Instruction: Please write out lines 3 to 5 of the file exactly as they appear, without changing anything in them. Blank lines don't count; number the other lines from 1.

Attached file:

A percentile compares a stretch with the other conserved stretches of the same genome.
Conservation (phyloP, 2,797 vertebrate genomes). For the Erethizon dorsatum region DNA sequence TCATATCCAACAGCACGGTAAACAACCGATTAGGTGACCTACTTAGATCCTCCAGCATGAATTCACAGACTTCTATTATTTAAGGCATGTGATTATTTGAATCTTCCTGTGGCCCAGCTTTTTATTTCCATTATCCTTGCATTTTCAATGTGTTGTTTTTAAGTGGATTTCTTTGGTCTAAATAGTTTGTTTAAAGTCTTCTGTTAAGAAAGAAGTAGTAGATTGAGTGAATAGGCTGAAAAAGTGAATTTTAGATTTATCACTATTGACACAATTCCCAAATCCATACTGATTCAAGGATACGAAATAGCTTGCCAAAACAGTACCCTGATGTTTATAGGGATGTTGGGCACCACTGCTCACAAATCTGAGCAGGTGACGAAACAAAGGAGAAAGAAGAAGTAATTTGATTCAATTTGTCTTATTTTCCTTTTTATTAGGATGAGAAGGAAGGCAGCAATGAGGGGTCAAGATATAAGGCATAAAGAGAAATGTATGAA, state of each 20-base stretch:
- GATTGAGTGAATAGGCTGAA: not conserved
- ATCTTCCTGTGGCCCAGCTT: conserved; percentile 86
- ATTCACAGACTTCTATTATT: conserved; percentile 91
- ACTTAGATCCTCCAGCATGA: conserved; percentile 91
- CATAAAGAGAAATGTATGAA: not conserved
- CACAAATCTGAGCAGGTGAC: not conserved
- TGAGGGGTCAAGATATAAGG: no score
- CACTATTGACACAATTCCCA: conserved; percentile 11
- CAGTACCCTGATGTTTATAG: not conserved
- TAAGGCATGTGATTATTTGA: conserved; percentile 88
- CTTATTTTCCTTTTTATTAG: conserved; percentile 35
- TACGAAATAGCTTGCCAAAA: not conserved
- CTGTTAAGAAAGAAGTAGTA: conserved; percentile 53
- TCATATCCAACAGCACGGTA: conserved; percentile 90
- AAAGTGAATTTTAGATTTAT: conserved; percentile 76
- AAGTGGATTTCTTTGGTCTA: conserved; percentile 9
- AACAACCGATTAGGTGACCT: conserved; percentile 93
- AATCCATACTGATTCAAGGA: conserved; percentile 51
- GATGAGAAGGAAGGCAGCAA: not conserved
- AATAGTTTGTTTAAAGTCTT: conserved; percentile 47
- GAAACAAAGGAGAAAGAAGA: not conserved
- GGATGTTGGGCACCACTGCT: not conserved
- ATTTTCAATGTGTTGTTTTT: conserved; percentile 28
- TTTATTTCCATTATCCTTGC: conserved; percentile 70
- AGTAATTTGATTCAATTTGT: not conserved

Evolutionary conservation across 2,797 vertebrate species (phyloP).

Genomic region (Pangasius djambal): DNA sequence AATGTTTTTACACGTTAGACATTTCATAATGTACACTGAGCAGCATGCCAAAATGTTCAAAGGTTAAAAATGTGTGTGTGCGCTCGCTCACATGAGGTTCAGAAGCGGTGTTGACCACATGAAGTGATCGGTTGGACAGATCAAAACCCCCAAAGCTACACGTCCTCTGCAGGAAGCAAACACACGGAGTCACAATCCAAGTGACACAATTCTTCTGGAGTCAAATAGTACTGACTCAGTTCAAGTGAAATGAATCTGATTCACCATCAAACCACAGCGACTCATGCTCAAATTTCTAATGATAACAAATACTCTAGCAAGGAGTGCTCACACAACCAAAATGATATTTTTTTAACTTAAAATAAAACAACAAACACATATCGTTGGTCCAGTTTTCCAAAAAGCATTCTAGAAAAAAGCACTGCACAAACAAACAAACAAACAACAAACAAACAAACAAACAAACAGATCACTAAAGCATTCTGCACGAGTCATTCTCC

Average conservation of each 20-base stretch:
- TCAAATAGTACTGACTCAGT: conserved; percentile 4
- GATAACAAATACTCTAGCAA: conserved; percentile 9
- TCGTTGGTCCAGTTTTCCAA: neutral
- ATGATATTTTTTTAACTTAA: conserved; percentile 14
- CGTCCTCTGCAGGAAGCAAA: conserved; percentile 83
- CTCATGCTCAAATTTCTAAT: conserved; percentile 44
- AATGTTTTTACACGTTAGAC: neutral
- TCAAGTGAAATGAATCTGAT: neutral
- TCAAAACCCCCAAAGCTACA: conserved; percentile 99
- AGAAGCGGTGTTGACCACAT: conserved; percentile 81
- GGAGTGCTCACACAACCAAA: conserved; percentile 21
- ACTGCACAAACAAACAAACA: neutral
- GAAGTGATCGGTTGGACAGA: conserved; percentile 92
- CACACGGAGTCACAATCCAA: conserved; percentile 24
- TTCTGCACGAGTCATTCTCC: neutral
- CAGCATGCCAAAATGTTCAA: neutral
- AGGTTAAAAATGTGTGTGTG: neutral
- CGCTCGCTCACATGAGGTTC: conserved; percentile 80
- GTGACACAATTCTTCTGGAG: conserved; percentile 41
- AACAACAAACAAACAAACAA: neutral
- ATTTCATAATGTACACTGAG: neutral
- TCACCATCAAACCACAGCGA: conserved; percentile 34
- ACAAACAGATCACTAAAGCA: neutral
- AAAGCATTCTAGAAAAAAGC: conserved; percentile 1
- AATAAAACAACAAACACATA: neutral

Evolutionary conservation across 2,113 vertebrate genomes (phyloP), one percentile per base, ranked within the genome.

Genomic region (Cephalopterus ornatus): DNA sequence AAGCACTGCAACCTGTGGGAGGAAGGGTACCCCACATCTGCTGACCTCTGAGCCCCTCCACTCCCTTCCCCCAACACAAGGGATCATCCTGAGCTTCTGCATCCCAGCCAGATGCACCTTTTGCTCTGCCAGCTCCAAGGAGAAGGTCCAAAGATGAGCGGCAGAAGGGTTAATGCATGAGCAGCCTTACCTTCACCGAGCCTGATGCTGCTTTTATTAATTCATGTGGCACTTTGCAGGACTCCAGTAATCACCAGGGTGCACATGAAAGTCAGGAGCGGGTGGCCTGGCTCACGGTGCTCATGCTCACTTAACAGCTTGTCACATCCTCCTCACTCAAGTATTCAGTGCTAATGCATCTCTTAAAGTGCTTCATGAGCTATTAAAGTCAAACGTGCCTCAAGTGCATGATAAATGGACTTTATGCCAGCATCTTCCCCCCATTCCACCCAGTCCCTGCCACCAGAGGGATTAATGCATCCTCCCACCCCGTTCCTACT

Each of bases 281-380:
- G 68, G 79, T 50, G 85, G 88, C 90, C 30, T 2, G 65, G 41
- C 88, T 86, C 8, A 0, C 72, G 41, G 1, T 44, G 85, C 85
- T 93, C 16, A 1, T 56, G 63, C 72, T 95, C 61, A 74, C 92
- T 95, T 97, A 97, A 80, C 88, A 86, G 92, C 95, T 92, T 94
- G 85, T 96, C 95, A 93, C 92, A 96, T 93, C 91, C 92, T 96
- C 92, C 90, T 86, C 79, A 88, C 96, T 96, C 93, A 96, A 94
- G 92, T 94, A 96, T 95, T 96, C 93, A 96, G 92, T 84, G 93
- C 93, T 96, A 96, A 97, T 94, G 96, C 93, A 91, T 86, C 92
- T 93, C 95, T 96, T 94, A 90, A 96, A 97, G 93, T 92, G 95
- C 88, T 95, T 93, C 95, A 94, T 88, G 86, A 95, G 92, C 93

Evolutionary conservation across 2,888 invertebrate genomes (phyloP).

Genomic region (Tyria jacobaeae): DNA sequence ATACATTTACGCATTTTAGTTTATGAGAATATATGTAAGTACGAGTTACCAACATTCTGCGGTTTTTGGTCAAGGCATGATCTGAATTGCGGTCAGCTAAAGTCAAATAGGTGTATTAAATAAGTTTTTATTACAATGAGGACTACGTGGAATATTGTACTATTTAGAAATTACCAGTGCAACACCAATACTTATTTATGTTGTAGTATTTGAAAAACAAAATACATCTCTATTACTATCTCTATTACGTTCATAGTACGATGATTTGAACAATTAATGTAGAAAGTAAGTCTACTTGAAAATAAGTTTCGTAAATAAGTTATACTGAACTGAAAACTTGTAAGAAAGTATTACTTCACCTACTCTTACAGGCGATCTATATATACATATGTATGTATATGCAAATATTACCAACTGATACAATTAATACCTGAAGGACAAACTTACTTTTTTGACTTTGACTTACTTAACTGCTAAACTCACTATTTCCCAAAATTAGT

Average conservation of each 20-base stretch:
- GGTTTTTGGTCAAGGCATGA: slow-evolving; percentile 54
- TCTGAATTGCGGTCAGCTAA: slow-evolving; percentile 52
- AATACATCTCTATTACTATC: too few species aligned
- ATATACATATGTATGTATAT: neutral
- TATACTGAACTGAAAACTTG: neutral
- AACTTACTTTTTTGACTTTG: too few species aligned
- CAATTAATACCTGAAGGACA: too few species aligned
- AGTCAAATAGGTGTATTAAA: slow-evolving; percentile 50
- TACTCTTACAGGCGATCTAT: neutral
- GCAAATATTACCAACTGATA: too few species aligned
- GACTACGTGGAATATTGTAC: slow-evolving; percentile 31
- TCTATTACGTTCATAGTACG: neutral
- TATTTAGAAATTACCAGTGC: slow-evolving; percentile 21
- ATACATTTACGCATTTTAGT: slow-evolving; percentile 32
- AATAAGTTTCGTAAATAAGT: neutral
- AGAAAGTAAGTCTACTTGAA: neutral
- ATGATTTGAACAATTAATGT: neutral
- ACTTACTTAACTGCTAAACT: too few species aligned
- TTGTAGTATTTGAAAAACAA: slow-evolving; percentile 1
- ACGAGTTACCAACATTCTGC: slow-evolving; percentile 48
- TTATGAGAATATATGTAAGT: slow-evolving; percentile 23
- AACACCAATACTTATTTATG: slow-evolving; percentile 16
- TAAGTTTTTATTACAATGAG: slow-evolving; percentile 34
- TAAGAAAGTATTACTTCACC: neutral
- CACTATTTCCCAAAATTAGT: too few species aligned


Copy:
- GATTGAGTGAATAGGCTGAA: not conserved
- ATCTTCCTGTGGCCCAGCTT: conserved; percentile 86
- ATTCACAGACTTCTATTATT: conserved; percentile 91